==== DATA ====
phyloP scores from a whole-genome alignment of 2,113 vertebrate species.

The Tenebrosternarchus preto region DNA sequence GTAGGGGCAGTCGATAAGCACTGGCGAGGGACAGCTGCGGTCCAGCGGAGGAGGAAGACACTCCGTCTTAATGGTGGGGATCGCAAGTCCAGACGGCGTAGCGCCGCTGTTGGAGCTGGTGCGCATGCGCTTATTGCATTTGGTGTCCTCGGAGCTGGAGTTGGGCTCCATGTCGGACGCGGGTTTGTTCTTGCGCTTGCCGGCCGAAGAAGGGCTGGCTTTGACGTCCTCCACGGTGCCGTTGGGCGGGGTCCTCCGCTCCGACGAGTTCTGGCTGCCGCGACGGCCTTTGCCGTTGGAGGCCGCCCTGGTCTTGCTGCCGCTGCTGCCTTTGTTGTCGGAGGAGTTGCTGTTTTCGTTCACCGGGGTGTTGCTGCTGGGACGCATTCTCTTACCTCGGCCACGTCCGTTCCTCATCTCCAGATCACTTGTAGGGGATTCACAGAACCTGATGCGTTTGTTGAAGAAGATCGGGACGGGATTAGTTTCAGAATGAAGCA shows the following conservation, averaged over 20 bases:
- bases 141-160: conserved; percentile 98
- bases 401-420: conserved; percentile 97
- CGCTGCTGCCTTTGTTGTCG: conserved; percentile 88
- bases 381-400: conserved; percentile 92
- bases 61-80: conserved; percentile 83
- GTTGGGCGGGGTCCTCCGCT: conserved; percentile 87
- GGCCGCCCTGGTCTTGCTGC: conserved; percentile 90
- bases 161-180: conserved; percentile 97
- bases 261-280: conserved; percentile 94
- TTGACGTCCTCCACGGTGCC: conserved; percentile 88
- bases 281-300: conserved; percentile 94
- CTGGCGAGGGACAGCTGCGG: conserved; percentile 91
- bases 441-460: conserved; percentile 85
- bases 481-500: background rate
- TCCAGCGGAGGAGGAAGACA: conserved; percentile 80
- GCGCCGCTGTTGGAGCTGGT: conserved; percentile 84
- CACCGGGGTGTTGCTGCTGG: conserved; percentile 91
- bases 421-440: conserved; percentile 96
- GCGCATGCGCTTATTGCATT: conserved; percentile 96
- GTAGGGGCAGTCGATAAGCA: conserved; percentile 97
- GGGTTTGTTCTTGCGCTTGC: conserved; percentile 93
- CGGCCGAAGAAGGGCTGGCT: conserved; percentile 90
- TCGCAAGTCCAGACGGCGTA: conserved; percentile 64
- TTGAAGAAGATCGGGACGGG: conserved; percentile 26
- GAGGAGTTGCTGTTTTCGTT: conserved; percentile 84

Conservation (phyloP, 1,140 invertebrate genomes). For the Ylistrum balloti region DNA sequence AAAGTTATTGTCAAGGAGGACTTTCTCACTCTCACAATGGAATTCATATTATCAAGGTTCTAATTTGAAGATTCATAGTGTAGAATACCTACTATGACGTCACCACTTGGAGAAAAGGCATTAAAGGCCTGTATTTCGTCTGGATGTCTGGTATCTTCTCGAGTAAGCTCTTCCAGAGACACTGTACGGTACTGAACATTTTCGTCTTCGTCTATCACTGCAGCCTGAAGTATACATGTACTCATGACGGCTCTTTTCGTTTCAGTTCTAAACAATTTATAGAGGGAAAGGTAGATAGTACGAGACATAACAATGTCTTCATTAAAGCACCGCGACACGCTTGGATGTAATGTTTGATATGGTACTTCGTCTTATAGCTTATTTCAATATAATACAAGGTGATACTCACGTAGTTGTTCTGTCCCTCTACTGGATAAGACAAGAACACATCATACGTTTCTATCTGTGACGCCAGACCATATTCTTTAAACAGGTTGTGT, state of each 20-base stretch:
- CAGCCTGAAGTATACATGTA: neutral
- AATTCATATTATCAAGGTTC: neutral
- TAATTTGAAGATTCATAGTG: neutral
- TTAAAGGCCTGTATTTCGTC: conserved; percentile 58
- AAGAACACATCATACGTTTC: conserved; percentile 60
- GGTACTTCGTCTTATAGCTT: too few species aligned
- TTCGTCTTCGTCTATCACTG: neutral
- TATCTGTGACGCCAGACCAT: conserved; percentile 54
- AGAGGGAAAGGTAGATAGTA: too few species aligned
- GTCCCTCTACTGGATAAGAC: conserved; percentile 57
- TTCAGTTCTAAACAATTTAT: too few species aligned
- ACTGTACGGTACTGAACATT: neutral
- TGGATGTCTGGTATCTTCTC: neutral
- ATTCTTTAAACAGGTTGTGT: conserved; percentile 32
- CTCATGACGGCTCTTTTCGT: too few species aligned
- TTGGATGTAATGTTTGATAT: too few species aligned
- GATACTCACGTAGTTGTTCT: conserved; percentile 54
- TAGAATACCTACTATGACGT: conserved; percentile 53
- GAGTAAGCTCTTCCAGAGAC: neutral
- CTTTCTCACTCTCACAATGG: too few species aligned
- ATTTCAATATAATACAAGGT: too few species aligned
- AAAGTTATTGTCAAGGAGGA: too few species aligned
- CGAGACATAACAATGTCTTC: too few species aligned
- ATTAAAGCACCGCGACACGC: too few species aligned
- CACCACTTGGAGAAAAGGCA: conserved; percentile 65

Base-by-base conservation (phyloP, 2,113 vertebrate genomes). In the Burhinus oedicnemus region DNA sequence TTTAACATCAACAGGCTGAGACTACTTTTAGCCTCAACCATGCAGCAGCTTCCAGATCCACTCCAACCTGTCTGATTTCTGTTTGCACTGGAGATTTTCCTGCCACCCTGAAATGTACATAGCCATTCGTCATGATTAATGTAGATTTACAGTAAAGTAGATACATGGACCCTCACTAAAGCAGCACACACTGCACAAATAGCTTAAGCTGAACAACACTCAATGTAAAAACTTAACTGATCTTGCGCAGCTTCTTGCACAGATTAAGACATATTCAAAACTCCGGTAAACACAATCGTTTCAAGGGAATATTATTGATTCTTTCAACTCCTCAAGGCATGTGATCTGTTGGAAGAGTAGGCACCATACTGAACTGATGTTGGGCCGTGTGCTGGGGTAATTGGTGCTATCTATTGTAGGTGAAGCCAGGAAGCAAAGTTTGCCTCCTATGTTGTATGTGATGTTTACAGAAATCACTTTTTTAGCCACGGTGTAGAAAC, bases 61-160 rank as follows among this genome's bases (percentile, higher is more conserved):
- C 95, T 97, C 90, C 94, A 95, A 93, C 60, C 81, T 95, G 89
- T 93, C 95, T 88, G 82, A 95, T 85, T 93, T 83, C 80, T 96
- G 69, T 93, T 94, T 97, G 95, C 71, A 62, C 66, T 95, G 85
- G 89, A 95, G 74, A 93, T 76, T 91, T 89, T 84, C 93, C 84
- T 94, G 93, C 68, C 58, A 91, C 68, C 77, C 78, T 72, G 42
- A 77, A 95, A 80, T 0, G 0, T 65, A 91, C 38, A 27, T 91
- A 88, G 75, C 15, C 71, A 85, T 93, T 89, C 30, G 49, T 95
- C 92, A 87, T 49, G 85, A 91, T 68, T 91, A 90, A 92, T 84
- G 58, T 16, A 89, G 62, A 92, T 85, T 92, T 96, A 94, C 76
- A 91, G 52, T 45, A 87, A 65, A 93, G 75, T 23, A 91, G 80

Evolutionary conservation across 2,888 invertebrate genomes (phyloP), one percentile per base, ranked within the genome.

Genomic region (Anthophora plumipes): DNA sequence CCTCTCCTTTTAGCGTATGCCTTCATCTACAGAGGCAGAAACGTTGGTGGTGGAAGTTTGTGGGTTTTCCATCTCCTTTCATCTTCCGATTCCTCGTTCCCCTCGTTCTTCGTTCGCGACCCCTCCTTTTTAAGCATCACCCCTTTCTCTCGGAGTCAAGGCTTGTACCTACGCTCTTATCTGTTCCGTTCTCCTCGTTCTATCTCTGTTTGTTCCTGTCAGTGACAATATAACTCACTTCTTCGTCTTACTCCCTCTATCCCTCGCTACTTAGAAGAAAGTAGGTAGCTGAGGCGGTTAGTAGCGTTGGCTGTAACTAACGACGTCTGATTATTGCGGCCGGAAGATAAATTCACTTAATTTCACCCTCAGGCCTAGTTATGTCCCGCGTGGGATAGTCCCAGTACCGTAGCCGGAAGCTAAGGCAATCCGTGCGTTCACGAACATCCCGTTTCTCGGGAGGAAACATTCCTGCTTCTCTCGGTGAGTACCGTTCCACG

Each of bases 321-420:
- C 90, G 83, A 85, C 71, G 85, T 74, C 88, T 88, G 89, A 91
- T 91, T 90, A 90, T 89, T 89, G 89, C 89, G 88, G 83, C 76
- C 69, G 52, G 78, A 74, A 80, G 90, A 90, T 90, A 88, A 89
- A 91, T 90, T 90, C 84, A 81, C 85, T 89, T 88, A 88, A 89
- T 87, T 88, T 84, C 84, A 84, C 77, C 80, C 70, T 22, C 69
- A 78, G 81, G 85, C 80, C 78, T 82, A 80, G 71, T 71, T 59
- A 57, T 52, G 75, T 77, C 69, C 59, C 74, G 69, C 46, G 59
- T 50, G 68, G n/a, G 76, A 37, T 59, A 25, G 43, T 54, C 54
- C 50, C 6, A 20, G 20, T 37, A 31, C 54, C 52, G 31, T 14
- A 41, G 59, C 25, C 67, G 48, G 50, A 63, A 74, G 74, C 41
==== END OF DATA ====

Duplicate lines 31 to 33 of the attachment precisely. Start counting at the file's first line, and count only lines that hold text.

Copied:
- TAATTTGAAGATTCATAGTG: neutral
- TTAAAGGCCTGTATTTCGTC: conserved; percentile 58
- AAGAACACATCATACGTTTC: conserved; percentile 60